So two days ago when diagnosed - and after a two year period of observing myself having issues (and the occasional doctor visit and a couple of rheumatologists visits to rule out arthritic conditions), I had my answer. So what did I do? Cry? No. Did I celebrate that I had an answer and that I wasn't some crazy stiff and shaky hypochondriac? No. I did what many of you did. I went back to work the very day of my appointment. Kind of interesting that I am a psychotherapist. I did groups and individual sessions with people who are depressed - many of whom live in an affluent area (Johnson County, Kansas). Did my empathy suffer? No. Not a single thought such as "You think you have problems because you are not sure why you are depressed and can't decide between the new Lexus of the Land Rover?" Nope. I still felt compassion and upliftingly directed them to be mindful of their thoughts and feelings and engage in healthy behaviors.
I went home, told the wife. My 17 year old daughter was concerned. My 12 year old son (who has mild Asperger's) asked me if I was going to die. I told him that I would be fine, maybe just struggle more with some tasks. I didn't tell my 21 year old - that lives out of the home with his new family and their two new babies. I didn't want him to know yet. My wife said "I just can't picture you being disabled some day". We ate dinner, watched TV and I woke up the next morning and wolfed down an Azilect (and regretted it too because I have gluten intolerance and my choices of food are limited anyway - now I have to worry about all sorts of MAO interactions).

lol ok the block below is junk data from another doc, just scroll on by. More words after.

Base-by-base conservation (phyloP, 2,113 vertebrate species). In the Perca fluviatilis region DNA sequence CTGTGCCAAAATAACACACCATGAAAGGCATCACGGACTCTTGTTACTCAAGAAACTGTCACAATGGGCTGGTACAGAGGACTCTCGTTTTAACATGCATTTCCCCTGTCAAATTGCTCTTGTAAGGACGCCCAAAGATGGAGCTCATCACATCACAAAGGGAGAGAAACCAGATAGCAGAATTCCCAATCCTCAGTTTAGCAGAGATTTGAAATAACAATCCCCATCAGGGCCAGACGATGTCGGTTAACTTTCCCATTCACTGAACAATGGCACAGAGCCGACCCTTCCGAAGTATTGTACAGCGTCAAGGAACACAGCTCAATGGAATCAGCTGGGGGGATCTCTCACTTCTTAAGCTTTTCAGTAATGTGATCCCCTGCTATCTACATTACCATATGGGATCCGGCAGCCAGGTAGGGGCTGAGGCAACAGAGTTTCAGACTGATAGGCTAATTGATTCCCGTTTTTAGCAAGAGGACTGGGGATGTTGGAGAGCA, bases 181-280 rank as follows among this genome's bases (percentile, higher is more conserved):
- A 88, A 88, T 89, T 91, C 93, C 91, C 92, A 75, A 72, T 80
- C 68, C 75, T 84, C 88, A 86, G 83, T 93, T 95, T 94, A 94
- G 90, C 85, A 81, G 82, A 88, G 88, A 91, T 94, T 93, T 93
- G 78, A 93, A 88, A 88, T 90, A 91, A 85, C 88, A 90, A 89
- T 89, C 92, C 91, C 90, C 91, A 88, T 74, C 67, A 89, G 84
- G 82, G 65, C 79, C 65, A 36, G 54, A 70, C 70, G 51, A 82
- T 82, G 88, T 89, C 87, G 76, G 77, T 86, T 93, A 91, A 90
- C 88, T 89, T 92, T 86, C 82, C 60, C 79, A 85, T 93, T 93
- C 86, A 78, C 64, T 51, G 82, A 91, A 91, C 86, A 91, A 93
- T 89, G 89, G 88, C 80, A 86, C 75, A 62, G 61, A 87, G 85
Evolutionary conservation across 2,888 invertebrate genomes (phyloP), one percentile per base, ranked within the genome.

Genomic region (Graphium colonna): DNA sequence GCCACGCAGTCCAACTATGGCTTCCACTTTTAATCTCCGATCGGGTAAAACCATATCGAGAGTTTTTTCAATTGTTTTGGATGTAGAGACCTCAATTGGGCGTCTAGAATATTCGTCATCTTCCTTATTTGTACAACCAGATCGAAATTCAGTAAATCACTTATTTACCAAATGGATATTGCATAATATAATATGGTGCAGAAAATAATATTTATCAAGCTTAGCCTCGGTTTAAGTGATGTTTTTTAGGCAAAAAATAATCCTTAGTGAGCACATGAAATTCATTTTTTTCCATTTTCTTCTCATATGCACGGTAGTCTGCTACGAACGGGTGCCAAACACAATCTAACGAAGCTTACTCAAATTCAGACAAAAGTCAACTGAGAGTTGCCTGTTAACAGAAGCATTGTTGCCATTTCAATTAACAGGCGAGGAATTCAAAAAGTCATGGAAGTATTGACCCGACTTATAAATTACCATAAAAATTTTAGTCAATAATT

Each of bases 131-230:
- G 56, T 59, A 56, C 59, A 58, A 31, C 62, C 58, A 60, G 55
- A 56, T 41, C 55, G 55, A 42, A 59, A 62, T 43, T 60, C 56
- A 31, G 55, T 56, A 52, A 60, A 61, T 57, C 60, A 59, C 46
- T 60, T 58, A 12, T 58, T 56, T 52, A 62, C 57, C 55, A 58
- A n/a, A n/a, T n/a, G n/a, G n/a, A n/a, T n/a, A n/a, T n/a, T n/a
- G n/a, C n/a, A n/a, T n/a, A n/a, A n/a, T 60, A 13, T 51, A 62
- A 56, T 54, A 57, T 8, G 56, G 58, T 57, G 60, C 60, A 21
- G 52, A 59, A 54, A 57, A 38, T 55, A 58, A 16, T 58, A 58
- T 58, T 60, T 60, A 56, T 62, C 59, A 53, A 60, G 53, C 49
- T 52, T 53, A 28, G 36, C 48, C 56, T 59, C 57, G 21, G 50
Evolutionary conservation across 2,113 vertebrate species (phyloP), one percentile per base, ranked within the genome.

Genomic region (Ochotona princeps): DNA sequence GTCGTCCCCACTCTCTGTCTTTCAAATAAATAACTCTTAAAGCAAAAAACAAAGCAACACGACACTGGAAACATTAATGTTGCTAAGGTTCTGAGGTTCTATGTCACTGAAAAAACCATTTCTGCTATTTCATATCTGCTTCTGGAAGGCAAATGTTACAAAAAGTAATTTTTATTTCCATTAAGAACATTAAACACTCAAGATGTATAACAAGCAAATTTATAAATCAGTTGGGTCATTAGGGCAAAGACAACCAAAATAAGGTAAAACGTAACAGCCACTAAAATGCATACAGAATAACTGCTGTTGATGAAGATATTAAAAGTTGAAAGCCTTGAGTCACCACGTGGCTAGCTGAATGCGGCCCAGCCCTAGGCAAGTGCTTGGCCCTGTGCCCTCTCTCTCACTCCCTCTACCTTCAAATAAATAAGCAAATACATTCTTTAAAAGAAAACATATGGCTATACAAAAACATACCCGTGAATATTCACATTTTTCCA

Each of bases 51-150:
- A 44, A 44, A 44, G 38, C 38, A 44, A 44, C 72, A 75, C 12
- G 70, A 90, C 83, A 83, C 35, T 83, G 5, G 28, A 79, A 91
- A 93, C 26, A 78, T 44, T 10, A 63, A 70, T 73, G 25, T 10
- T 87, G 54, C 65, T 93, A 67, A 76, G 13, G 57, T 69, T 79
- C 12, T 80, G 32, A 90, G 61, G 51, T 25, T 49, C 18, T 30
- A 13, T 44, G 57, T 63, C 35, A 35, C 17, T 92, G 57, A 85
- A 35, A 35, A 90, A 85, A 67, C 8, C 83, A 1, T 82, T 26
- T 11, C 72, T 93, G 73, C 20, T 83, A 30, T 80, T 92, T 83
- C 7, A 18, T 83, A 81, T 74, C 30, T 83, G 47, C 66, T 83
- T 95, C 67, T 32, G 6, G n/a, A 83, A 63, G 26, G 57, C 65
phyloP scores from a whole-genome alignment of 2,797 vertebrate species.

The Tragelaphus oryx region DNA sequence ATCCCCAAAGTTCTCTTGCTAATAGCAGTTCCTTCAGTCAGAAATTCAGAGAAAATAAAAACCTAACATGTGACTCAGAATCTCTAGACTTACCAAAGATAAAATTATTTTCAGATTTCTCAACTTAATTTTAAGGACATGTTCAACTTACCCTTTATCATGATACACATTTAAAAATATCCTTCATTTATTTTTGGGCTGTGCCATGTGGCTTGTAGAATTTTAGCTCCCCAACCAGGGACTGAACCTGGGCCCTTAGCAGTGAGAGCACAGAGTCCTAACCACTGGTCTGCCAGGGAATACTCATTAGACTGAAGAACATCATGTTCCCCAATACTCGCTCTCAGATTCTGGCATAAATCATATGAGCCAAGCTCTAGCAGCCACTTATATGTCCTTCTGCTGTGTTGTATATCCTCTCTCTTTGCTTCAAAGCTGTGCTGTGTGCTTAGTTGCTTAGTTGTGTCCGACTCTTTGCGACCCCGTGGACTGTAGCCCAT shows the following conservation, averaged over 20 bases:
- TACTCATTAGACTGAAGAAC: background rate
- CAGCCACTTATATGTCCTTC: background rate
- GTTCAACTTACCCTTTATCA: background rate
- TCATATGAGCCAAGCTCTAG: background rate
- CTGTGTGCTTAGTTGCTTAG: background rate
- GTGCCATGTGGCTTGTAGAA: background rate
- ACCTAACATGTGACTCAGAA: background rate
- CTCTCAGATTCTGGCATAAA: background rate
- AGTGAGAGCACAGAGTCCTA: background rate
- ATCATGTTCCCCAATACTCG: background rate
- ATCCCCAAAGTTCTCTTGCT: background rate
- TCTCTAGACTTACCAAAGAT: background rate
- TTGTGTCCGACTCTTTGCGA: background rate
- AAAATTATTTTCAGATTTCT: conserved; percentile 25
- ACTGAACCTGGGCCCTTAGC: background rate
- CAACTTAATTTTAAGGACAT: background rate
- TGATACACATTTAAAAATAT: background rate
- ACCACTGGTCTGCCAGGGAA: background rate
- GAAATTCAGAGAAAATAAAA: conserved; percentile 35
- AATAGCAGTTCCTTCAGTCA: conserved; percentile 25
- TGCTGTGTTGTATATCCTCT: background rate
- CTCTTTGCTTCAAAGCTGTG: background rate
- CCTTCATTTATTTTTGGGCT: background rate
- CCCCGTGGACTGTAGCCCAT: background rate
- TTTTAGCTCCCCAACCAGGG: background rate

After all the "Parkinson's for Dummies" book said that it will not kill you and that there is probably a cure around the corner. Just another day at the office, right folks? That was the day before yesterday.
And then yesterday, I decided to leave work on a short walk. I hobbled across a busy intersection and almost slipped climbing a grassy slick embankment. I made it to a coffee shop and reached in my wallet to grab my debit card - which somehow decided to elude my grip and sail to the floor. I picked it up and then reached for the piping hot coffee. Now I have to be extra careful. I managed to juggle it to a table and sat down. Then it hit. Sadness. Was it the new medicine - or was it ... oh, crap "I have Parkinson's - my life will be different." I am technologically gifted, so I therapeutically stayed up late and made my own little Pdude website (despite problems typing) and felt almost a sense of serenity. Thanks for listening.